Ask the Doctor | Good Exercise Options for People with “Bad Knees”

Ask the Doctor | Good Exercise Options for People with “Bad Knees”

Having “bad knees” is a common complaint for patients of all ages. But there are many reasons for knee pain no matter how old you are, and seeing a doctor is certainly recommended to diagnose the cause. While proper treatment is crucial to motility, remaining in an active lifestyle is equally an important pursuit to help ensure longevity of your overall health. In fact, exercise can help stabilize the knee and alleviate some pain issues born of stiffness or due to lack of activity, but exercise can also aid in warding off major health problems such as cardiovascular disease and even cancer.

Of course, the best exercises for knees certainly depend on the source of individual pain, but in general, there are some low impact options that are kinder to compromised knees that can keep you active while you continue to manage or treat your knee pain.

  • Walking for low impact. If arthritis is causing you knee pain, walking might be the solution for you. In fact, a regular walking routine can reduce stiffness and inflammation and won’t generally contribute to worsening chronic conditions. According to the CDC, walking keeps your heart and bones strong and joints working as you age. Just try to build strength and endurance slowly, listen to your body as you limit exercise time and make walking on softer surfaces with flat, flexible athletic shoes a priority.
  • Swimming for cardio. Swimming is an enjoyable activity that’s good for almost everyone–and a great calorie-burning exercise. It alleviates weight placed on the knees and joints, while allowing movement with less pain. Swimming also has the ability to work all your muscles, toning the back, strengthening the stomach and working out arms and legs. For some extra training, many gyms with pools offer water aerobics classes that provide the benefit of a weights or resistance workout without the added pressure on your joints you’d have in a traditional gym session.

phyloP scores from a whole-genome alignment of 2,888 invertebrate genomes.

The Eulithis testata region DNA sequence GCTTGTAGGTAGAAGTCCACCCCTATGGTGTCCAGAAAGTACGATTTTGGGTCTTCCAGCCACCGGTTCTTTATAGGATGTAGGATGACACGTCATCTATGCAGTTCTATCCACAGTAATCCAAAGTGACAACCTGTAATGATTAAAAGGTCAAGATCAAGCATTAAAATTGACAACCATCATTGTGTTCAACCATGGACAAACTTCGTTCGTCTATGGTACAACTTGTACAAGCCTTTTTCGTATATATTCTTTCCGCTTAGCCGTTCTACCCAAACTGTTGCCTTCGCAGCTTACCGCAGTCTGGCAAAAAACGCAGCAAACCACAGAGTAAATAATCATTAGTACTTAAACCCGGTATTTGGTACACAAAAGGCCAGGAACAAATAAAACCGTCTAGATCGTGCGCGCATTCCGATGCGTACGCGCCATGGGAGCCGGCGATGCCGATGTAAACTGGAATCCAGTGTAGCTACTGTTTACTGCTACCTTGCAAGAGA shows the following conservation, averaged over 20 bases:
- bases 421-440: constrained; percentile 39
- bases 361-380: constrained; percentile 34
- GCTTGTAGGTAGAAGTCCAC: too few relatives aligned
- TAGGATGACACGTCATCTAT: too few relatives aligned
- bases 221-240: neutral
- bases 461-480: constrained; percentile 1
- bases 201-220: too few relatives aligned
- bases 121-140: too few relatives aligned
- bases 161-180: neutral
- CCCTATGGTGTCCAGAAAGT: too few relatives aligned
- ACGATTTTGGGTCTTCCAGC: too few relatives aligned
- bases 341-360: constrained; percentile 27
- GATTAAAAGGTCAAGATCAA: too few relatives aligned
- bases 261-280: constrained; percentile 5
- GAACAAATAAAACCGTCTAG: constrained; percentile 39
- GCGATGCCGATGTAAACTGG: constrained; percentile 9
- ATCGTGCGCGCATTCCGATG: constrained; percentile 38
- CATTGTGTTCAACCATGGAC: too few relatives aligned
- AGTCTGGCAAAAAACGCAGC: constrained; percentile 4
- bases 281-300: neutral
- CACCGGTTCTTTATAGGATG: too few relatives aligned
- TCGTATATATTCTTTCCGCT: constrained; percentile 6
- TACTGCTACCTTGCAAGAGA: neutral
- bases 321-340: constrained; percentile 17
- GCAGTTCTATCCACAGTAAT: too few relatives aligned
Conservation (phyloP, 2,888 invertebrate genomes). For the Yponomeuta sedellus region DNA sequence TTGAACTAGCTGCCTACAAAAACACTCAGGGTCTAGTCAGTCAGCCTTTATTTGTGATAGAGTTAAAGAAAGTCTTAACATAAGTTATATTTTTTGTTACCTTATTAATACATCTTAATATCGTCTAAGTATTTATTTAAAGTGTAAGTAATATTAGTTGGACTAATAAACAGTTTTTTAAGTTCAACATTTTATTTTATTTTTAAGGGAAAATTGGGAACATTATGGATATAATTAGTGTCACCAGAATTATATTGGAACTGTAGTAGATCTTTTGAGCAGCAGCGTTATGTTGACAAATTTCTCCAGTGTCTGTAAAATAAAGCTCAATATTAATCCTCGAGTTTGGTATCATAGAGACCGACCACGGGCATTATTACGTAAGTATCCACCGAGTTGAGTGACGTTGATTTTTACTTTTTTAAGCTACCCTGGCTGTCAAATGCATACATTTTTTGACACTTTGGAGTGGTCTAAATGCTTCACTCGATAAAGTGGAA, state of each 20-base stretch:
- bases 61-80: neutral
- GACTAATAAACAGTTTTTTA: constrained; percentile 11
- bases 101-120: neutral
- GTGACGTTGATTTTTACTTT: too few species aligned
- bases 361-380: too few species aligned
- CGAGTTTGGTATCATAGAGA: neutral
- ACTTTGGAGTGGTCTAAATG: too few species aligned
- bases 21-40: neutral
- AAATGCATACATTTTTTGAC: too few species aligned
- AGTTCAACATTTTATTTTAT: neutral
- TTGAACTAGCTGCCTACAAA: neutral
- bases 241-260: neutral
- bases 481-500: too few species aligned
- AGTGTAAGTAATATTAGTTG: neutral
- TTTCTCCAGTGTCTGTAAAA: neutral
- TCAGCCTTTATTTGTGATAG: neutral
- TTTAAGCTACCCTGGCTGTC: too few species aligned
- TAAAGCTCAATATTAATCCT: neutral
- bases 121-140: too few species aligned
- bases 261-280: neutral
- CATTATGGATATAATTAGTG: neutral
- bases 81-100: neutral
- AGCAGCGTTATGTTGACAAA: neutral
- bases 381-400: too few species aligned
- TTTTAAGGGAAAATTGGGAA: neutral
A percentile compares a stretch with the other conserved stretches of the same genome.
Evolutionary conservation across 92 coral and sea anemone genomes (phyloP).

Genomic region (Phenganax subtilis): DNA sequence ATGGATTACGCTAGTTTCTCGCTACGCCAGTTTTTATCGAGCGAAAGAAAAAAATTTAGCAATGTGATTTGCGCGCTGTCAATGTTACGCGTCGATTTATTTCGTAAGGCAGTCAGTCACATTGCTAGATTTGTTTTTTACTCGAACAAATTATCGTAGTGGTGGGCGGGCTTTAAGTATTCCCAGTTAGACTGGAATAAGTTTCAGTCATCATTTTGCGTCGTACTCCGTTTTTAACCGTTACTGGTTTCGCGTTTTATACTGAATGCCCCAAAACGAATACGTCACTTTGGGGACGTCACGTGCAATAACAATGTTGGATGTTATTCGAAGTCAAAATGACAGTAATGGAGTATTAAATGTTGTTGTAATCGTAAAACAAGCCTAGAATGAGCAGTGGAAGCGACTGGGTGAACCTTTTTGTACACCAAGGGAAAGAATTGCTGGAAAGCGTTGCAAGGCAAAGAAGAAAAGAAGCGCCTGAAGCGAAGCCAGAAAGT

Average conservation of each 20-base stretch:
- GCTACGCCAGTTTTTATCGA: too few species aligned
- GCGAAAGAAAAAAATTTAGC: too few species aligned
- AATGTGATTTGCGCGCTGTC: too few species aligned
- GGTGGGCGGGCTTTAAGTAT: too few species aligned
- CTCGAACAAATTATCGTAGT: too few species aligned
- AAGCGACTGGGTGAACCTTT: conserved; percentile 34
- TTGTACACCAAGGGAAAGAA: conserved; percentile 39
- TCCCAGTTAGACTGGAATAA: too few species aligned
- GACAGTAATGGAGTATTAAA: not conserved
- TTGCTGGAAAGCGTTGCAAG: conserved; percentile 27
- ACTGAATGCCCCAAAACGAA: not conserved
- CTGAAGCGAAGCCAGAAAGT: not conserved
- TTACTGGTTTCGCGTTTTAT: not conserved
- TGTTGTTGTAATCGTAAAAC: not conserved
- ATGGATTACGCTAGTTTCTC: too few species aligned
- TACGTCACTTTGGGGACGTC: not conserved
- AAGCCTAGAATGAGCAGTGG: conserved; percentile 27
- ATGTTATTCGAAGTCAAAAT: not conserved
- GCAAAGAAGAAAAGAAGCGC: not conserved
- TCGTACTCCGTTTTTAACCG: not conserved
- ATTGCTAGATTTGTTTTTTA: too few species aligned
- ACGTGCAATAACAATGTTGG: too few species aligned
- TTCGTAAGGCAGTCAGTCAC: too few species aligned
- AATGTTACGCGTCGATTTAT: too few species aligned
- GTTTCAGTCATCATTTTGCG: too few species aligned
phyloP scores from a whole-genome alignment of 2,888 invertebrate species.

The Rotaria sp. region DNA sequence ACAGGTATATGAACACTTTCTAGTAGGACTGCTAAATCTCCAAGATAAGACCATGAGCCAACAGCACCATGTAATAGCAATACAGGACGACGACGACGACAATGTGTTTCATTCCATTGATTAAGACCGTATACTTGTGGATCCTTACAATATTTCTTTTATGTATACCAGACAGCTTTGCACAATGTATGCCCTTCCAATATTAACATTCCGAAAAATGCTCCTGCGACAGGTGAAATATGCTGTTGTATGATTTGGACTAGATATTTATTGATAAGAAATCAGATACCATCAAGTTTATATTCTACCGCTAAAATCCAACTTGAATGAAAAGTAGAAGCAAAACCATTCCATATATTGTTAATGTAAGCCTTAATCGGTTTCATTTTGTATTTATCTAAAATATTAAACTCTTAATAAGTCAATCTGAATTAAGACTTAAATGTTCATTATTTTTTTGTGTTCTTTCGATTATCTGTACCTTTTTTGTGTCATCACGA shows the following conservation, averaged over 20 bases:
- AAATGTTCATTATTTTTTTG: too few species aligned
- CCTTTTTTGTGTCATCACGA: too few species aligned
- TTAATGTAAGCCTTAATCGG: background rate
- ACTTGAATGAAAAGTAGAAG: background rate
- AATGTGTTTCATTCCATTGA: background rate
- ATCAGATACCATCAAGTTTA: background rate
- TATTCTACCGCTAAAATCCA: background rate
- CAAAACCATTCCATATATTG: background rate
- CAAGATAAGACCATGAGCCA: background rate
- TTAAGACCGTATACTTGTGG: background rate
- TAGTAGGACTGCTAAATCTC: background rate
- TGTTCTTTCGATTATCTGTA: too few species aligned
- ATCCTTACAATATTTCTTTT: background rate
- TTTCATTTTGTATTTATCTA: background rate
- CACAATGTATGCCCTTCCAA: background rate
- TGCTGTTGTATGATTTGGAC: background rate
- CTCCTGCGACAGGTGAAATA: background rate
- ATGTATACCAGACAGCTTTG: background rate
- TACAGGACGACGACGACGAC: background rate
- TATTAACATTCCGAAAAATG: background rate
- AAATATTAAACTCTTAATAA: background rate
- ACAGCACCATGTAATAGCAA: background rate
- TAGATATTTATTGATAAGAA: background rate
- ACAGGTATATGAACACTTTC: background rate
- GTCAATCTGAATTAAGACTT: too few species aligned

• Try the elliptical.  If you belong to a gym, or are in the market for some home equipment, the elliptical machine is a great option as well. It enables the same motions of running without the impact on the knees. The great thing about the elliptical machine is that it works out arms, too, giving full body benefit while allowing you to decide how long or how hard to train. Additionally, if you’re recovering from a knee injury, it can even improve your knee health by providing an opportunity to build leg strength through the use of resistance settings.
  • Biking. While this workout will require you to consult your doctor about the safety of biking with your particular knee problem, it can be a good option for bad knees. Cycling is even often recommended by doctors as a good recovery option from knee injuries. If the particular motions cause you pain, try adjusting the settings on your bike at the gym or the length of time you exercise to work up stamina and strength slowly. Done outdoors as well as in, investing in a real bike (as opposed to a stationary one) may be one of the most beneficial things you’ll ever do if getting fresh air is something you love.
  • Try Yoga! Yoga is an extremely popular exercise that offers a myriad of benefits for health and fitness, including reduction of chronic pain, the promotion of relaxation and the ability to build strength and stamina. Because it’s often low impact, yoga can be enjoyed by almost anyone and can range in intensity depending on preference and skill level. Yoga helps building core muscles, improving muscle tone and flexibility, and poses can always be modified to provide less stress on knees.

While the above are great ways to stay in shape even if you experience knee pain, Dr. Irvine can advise you on the specifics of your situation for recovery from injury or management of chronic conditions and will ensure optimal safety—and enjoyment–in your exercise routine. Contact us for a consultation today!